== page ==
'Halo' TV Show Headed to Paramount+

Halo fans will be excited to hear that Master Chief will soon be making the leap from consol to [...]

Halo fans will be excited to hear that Master Chief will soon be making the leap from consol to streaming TV show, as a series based on the video game franchise is headed to Paramount+. Deadline reports that the show, which was initially set to air on Showtime, has now moved exclusively to the forthcoming streaming service from ViacomCBS. The big news is being announced at the ViacomCBS Streaming Event taking place on Wednesday. Notably, subscribers will be able to get a free trial of Paramount+ by checking out this link.

The Halo series is currently in production in Budapest and will debut sometime in 2022. It will star Pablo Schreiber (13 Hours, American Gods) it will reportedly follow a lot of the same structure as the game series, focusing on man vs. alien conflict, while also more deeply exploring the intricacy of its characters. David Nevins, the Chief Creative Officer at CBS and Chairman/CEO of the Showtime Networks, previously spoke about the series and what fans can expect from it. "It delivers the visceral excitement of playing the game, along with a much deeper emotional experience around the Spartans, human beings who got their humanity chemically and genetically altered," he said. "The story is about reclaiming what makes them human, and therefore it's a very powerful story."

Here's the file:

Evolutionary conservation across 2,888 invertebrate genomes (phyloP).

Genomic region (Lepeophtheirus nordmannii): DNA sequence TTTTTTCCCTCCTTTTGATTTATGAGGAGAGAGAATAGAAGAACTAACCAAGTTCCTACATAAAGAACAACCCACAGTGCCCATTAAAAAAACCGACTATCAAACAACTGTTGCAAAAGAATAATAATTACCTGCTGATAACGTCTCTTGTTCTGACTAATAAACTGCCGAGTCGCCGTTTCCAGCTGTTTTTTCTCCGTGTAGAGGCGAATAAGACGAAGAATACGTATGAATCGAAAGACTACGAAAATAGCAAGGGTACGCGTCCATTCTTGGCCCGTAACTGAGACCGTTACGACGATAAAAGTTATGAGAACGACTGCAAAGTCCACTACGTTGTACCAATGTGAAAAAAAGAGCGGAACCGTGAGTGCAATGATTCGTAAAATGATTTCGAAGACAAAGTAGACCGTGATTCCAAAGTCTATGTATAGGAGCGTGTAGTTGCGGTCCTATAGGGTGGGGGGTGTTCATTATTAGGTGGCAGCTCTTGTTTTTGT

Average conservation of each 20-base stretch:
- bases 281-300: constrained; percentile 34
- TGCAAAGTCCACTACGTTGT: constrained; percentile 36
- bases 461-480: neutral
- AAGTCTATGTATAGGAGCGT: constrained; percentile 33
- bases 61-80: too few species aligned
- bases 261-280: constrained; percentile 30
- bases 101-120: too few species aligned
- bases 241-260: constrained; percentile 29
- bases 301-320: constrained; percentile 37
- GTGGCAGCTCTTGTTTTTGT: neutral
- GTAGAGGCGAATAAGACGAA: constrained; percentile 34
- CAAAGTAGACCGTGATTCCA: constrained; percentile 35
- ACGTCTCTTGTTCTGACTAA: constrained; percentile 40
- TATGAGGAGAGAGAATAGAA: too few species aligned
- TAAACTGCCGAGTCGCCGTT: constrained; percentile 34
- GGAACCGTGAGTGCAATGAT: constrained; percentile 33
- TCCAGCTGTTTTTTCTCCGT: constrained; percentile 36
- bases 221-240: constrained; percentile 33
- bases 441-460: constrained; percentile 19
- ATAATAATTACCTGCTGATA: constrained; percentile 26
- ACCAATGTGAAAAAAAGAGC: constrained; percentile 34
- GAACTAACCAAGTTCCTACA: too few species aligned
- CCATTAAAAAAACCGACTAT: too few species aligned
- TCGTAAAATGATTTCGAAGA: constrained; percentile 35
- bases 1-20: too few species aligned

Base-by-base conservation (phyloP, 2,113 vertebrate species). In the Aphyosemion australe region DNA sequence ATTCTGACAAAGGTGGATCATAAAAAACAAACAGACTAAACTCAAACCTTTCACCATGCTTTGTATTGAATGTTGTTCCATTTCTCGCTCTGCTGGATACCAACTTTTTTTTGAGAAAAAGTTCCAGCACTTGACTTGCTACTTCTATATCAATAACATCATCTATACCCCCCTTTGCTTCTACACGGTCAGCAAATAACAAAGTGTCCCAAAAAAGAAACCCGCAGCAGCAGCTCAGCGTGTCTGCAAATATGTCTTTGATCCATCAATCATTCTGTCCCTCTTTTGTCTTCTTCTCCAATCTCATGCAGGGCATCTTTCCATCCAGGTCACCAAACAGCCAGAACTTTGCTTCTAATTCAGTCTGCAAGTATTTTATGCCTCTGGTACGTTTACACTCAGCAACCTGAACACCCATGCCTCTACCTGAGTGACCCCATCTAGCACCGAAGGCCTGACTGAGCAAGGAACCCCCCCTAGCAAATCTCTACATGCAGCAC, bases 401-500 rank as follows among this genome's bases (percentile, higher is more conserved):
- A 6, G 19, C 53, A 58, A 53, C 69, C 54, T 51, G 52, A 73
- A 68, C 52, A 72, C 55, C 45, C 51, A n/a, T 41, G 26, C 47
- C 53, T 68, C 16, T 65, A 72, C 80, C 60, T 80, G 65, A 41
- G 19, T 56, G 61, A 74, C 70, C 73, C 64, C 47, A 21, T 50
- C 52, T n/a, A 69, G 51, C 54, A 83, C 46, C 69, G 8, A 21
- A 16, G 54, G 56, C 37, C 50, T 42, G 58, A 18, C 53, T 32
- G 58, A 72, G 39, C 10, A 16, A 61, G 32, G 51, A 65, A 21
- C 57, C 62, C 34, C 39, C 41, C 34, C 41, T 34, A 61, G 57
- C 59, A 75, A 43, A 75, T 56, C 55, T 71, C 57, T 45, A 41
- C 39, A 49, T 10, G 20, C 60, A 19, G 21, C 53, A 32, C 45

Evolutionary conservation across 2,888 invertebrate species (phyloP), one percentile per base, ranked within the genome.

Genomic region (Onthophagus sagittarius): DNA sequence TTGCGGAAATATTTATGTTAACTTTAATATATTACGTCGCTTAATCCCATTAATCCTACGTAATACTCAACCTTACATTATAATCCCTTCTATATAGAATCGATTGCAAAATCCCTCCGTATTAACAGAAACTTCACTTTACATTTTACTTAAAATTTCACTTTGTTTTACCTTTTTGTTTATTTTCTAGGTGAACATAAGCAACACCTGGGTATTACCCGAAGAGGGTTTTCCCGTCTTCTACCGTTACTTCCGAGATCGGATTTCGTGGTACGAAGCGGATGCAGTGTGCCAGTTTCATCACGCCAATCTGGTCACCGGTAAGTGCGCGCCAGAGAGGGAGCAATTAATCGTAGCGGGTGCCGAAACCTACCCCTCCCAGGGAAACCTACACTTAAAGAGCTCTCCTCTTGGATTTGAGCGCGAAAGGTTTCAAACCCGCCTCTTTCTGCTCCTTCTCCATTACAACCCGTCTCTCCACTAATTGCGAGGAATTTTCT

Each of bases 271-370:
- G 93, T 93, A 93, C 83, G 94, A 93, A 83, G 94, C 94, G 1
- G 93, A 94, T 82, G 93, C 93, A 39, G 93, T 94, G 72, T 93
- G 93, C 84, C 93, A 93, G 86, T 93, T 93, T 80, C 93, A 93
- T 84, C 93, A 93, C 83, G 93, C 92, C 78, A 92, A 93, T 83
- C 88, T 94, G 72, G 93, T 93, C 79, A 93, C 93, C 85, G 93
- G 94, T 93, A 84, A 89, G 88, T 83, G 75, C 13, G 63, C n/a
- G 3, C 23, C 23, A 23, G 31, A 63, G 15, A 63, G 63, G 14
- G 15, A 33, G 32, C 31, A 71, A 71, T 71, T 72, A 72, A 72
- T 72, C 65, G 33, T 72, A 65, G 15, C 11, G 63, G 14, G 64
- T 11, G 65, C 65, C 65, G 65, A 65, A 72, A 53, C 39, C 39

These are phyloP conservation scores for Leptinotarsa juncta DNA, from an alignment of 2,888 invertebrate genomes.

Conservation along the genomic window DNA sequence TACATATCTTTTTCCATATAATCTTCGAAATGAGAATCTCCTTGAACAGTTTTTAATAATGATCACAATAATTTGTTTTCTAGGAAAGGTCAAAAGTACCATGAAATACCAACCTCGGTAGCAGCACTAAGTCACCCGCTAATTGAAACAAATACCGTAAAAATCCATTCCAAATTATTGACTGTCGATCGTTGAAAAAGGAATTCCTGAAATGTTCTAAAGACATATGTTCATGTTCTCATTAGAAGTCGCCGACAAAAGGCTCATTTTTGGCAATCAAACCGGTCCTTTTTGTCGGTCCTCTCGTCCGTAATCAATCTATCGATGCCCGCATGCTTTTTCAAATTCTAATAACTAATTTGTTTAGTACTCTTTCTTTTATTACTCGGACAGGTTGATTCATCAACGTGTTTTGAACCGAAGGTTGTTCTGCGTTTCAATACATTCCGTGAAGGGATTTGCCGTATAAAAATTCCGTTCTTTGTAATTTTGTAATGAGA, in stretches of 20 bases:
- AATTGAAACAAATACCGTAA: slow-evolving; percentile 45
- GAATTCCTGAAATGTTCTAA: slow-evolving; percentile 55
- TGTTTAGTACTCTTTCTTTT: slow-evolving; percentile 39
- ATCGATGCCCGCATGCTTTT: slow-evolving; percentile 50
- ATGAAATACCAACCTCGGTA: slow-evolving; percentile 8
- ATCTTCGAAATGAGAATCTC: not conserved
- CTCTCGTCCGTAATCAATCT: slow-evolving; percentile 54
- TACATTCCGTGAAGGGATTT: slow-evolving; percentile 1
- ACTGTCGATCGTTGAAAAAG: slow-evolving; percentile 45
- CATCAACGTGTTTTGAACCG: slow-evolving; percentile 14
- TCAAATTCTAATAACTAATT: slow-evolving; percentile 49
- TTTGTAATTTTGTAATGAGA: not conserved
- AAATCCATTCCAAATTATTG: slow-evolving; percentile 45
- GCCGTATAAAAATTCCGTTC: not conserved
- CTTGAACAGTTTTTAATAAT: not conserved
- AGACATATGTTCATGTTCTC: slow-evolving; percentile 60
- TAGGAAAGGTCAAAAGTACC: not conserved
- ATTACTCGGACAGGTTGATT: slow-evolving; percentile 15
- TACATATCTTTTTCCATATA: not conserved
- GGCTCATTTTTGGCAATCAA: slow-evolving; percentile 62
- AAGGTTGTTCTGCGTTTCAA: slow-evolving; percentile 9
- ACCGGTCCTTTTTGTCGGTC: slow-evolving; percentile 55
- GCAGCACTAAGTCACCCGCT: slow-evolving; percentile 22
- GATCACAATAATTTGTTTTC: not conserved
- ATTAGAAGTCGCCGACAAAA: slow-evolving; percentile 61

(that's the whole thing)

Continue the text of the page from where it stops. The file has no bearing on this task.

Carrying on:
The series had actually shot more than half of its first season prior to the coronavirus pandemic, but like nearly all other films and TV productions, it was forced to halt filming in March 2020. Eventually, discussions began on where the show might end up, if not Showtime, and Paramount+ soon became the top contender. We were on the hunt for signature shows beyond the Star Trek franchise on CBS All Access and were thinking, what could be a defining series for Paramount+," Nevins said.

Then after seeing finished footage of what had been shot so far, executives believed it was the direction they wanted to go. "Halo always fit the bill, but seeing it, we felt it would work," Nevins added. "It could be a defining show for a newish service that's got all firepower of an entertainment corporation behind it."

Disclosure: PopCulture is owned by CBS Interactive, a division of ViacomCBS.